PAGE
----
Casares is a beautiful white town (yet another one) in the province of Malaga. It has great history, amazing views, lush nature and a delicious cuisine.

The municipality stretches out all the way until the coast, with a city centre that is known as ‘Casares Costa’. In this article, we will focus on the town that is situated in the mountains, which is the one that is well worth a visit.

The first thing that stands out is the town’s layout; it looks like it is hanging from the mountain, and it is crowned by an Arab fortress, built on an enormous limestone cliff.

The geographic location of Casares is equally spectacular. At its back lies the Crestellina mountain range with its hundreds of griffon vultures, with the Mediterranean sea beyond. You can even see Gibraltar and Africa from the town.

Casares view from the mountain

View of Casares from “Sierra Crestellina”

What to visit in Casares?

Like in all white towns, the best thing to do when you arrive is to lose yourself in its narrow streets, decorated with beautiful flowerpots of all kinds. No matter how hot it gets, in these whitewashed, shaded streets the temperature is always nice.

The residents of Casares -which you will surely meet on your way- are very nice people, accustomed to seeing tourists of all nationalities.

Casares streets and alleys

Whitewashed streets of Casares

Almost every primary street ends in the Plaza de España, the vital centre of the town, with its numerous bars and restaurants, the beautiful fountain of Carlos III from 1785 in the middle, and the 17th century chapel of Saint Sebastian on its side. This is where most of the locals’ social life takes place.

A winding road that starts out at the square will lead you up to the Arab castle from the 13th century. From this point, wherever you look, you will have are spectacular views of the town at the foot of the castle, the Crestellina mountain range in the back and the Mediterranean Sea to the South.

Inside the castle’s enclosure, you can find the Encarnación church from the 16th century, which is presently home to the Cultural Centre Blas Infante. A little further lies the town’s cemetery.

Casares Castle and Encarnacion Church

Castle and “Encarnación” Church

Casares View From the Castle with Plaza de España right at the bottom

Views the Castle with the “Plaza de España” at the bottom.

Going down from the plaza de España through Carreras street, you will arrive at the birth house of ideologist Blas Infante, who is considered the father of the Andalusian homeland.

Before arriving to the birthplace, on the right side you can find the local market stalls with amazing fish from Casares Costa, and exquisite fruits and vegetables.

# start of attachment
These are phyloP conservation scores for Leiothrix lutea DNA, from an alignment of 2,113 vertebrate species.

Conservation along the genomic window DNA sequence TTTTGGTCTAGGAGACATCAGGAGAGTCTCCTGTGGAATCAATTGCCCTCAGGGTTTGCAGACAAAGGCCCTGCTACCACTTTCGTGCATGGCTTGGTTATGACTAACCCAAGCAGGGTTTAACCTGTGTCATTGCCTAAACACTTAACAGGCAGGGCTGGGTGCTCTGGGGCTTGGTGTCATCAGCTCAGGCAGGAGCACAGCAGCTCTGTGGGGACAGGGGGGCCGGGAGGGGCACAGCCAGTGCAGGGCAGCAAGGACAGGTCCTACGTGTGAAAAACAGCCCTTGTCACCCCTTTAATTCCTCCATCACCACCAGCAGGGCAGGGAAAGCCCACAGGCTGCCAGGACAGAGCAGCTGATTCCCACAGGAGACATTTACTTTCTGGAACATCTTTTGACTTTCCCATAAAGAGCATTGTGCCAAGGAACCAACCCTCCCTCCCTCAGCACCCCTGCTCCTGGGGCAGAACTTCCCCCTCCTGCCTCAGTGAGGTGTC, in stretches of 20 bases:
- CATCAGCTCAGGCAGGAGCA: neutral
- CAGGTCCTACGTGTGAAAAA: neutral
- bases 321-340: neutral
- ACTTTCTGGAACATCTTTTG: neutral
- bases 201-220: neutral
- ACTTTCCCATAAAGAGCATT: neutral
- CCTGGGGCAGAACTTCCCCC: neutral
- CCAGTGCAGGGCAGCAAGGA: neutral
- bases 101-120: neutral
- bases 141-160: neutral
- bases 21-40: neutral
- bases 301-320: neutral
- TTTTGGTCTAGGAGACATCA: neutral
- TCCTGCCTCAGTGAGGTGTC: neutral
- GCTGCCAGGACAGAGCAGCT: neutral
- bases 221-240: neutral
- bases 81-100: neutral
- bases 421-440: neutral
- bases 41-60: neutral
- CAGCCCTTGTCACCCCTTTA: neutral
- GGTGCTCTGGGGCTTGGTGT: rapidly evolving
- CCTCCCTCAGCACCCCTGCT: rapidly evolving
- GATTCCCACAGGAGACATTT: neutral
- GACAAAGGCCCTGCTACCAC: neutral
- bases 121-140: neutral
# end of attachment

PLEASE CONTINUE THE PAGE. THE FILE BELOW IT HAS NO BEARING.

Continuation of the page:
Nature and hiking trails in Casares

The second thing that stands out when you arrive in Casares is the immense Crestallina mountain range at the back of the town, and the amount of griffon vultures and eagles that fly over the area.

There are an infinite amount of hiking trails in Casares. We especially recommend the circular route Casares-El Refugio-Sierra de Crestellina.

This route sets off from the entrance road to the city, and offers some spectacular views, with the town of Casares in the background, surrounded by Gall oaks, holm oaks and pine trees.

Once you get up the mountain range, you will surely catch sight of the majestic griffon vultures, eagles and kestrels, just a few meters away.

Tip: You can start this route from the first lane you encounter on the road, which is the official starting point, OR you can do the hike reversed. This way, you will have to climb up the hardest and steepest part of the route, instead of descending it, which is more difficult and might even be dangerous.

Casares hiking route Sierra Crestellina

Casares hiking route Sierra Crestellina

Views from the Way back to Casares

Back to Casares with Sierra Crestellina on our right side

Where to eat in Casares?

Seeing as Casares also has a coast, its gastronomy is rich and varied, and this shows on the menus of the bars and restaurants in the town, most of them situated in the Plaza de España.

The family-owned restaurant La Bodeguita de en medio stands out with its lovely terrace. We especially recommend the “chuletitas de chivo” (young goat chops) and the “gazpacho casereño”. They also have a wide variety of tapas, meat- and fish dishes.

Another restaurant with excellent views and a great menu is Restaurante Sarmento. The restaurant is at walking distance, you can get there by following the entrance road to the town. A good choice here would be to try the goat cheese platter, scrambled eggs with Iberian ham, and one of its many grilled meats or fishes. Delicious!

Along the road from Estepona – Casares you can make a stop in the Venta Victoria or in the Arroyo Hondo restaurant.

Sarmiento Restaurant Views

Vistas desde el Restaurante Sarmiento.

Where to stay in Casares?

In Casares you can find lodgings suited to all budgets: from the luxurious Finca Cortesín, closer to the coast, to the charming rooms in El Hogar de Lucía in the upper part of town. From the modest -but very recommendable- Hotel Rural Casares, to the spectacular Casa de Vacaciones with views over Casares, at just 1km from the town (It has a 10 point rating on booking!).

Views from the Hotel Rural Casares, Malaga

Views from our room at “Hotel Rural de Casares”

El Hogar de Lucía

El Hogar de Lucía

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